Sunday, April 12, 2015

Synthetic Thinking and Math

by Karen Glass

Education is the science of relations. That’s the principle that underlies what I call synthetic thinking (explained more fully in Consider This). The principle applies even to arithmetic, which is, although we don’t usually fathom the reason, one of the liberal arts. An art is not made up merely of information to master--it is meant to used. Arts are “practiced.” We want to foster a relationship between students and the world of mathematics, and that is most readily accomplished when we treat mathematics as an art to be practiced.

There is going to come a time, in math, when a child is going to have to sit down and work through some complicated equations. That is either going to be a challenge met with confidence and a lift of the chin-- “I can do this!”--or with boredom and despair. We often speak of wanting children to love reading, love literature, love books, maybe even love history or science. We rarely speak of wanting to them to love numbers, and this is probably a reflection of the reality that few of us formed that relationship in our early years of education. Whether or not that relationship is formed will determine the response a child--and even an adult--brings to those complicated problems.
The chief value of arithmetic, like that of the higher mathematics, lies in the training it affords the reasoning powers, and in the habits of insight, readiness, accuracy, intellectual truthfulness it engenders. There is no one subject in which good teaching effects more, as there is none in which slovenly teaching has more mischievous results. Multiplication does not produce the 'right answer,' so the boy tries division; that again fails, but subtraction may get him out of the bog. There is no must be to him; he does not see that one process, and one process only, can give the required result. Now, a child who does not know what rule to apply to a simple problem within his grasp, has been ill taught from the first, although he may produce slatefuls of quite right sums in multiplication or long division. (Home Education, p. 254)
We often speak of a "Charlotte Mason education" being a paradigm shift, and nowhere is that shift greater than in the area of math. Charlotte Mason knew that math was about much more than getting the “right answer.” There is a relationship between math and the natural life of men, and it was this relationship that she wanted to foster first.
How is this insight, this exercise of the reasoning powers, to be secured? Engage the child upon little problems within his comprehension from the first, rather than upon set sums. (Home Education, p. 254)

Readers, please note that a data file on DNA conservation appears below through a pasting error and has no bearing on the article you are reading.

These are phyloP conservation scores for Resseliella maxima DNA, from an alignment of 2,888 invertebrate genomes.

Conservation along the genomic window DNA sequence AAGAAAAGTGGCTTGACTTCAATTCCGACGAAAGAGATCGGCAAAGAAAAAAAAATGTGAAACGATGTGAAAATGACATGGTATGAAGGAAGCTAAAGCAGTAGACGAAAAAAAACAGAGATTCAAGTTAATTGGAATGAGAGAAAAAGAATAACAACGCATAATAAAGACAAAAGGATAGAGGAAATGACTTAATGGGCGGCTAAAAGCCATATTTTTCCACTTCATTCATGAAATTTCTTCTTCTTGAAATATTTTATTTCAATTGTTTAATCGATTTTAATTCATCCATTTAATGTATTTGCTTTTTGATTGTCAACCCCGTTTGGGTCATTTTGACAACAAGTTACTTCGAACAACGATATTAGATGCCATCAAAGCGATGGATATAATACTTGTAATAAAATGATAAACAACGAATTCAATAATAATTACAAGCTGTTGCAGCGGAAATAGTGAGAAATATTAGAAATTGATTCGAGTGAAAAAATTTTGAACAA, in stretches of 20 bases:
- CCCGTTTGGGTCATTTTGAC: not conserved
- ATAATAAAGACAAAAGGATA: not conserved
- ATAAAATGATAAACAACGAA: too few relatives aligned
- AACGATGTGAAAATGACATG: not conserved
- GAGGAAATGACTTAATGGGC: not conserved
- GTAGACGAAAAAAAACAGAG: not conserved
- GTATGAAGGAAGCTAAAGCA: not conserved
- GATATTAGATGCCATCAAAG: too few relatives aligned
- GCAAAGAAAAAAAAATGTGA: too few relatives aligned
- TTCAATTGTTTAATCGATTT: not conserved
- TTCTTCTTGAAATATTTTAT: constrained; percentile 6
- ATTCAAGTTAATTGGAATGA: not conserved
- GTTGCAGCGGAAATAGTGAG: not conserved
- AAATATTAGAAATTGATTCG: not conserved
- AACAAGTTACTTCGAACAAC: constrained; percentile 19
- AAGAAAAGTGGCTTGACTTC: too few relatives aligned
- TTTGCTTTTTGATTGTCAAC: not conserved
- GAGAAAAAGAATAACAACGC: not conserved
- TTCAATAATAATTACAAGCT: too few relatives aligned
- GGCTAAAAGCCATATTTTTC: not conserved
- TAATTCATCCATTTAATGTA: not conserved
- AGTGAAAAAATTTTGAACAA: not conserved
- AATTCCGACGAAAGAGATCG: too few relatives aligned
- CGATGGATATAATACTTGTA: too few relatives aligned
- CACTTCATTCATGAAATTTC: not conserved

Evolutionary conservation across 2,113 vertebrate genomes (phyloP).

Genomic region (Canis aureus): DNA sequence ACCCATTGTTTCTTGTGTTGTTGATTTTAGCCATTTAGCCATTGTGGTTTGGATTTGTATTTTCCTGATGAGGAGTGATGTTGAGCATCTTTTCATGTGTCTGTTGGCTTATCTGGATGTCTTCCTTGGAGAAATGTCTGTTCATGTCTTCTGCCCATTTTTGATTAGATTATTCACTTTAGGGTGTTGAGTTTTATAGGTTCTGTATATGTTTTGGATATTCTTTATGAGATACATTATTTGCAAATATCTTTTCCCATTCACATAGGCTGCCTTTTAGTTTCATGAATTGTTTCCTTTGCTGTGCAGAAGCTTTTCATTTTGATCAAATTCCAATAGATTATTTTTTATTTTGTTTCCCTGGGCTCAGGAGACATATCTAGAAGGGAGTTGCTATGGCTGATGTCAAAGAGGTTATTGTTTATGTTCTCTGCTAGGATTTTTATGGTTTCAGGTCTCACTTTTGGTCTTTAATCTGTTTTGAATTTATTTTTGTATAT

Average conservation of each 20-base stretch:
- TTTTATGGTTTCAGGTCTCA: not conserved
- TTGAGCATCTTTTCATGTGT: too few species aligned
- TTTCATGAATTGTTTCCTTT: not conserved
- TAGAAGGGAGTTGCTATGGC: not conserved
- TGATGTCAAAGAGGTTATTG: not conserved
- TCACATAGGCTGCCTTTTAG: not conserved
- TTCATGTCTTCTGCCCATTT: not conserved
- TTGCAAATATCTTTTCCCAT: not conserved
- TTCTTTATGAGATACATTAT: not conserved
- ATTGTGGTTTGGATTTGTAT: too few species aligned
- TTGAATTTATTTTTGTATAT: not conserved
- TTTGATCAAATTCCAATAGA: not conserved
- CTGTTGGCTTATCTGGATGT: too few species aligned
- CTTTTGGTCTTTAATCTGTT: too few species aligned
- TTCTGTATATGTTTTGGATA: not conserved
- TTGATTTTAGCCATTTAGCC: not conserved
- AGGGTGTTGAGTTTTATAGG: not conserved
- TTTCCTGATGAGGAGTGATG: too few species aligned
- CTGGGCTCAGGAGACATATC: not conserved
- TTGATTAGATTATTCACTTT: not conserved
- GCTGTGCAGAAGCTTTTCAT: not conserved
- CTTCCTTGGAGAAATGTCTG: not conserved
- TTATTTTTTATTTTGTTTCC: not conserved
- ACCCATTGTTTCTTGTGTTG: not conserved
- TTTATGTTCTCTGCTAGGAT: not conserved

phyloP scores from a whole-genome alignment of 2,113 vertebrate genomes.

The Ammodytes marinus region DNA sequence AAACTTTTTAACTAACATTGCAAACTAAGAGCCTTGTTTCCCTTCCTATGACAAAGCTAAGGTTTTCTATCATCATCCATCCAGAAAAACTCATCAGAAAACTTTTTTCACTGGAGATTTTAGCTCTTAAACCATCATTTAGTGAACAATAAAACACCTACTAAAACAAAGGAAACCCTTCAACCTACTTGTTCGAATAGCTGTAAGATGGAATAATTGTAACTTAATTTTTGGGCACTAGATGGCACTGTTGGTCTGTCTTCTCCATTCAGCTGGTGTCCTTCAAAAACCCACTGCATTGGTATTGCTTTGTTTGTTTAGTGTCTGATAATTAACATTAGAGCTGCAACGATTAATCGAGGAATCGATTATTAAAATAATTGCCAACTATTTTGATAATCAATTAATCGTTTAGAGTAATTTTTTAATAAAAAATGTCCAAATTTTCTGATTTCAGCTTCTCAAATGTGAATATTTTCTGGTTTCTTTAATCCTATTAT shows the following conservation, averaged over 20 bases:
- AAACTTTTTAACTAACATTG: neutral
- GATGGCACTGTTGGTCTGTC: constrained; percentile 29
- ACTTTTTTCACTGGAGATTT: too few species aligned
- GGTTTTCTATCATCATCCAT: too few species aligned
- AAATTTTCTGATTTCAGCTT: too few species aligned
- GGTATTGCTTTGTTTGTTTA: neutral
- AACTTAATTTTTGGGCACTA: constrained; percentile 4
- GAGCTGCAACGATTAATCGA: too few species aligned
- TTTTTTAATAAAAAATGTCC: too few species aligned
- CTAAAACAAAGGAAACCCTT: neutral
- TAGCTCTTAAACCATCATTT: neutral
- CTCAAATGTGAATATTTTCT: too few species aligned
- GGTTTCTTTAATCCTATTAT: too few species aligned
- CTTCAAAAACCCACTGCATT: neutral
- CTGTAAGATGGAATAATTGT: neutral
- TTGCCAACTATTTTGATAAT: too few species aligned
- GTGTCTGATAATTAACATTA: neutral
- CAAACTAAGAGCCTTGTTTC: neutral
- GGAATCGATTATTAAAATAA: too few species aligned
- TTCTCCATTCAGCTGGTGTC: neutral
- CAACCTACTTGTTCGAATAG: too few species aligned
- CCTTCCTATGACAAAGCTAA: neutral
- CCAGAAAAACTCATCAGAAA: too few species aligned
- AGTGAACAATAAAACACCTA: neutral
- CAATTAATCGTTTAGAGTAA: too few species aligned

In practice, this means that children should begin with what we call “word problems,” and those problems should be based upon real-life experiences that the child might expect to occur. For the smallest children, these math problems occur easily in course of living.

Home life is full of easy little arithmetic problems that bring the importance of numbers, as well as concepts such as quantity, equality, and one-to-one correspondence within the grasp of even quite young children. A family of four is joining us for dinner. How many chairs to do we need to add to the table? I can only find three clean spoons--how many will we need to wash so that we have enough? There are six cookies left in the box. How many can each child have?

Older children can figure how much five cans of corn will cost, or whether there is enough money for everyone to get double-scoop ice-cream cones, or if singles will have to do this time.

Older children may be given more complex, multi-step problems, such as “Joe gathered 87 walnuts and Tim gathered 28. They plan to share the nuts with three friends. How many will each of the five boys receive?” Charlotte Mason says that a child will perceive exactly what must be done in order to solve the problem, although “Care must be taken to give the child such problems as he can work, but yet which are difficult enough to cause him some little mental effort.” (Home Education, p. 255)

The more occasions a child has to use math in real life--and that might include playing games in which counting, adding (or subtracting) points, or other arithmetic plays a part--the more likely he is to develop an interest in and a relationship with math.

Math is needed for cooking, for science, for travel, for planning and purchasing, and the more integrated a child’s exposure to math is, the greater will be his appreciation for it. Once that appreciation is established, the extra effort needed to memorize math facts or unravel complex equations will be entered into more willingly. The child has no need to whine, “why do I have to learn this?” If he has developed a synthetic understanding of math, he already knows the answer to that question, and will likely also work out the answer to the arithmetic problem at hand.

1 comment:

  1. Do you know of a curriculum that helps with this way of learning math?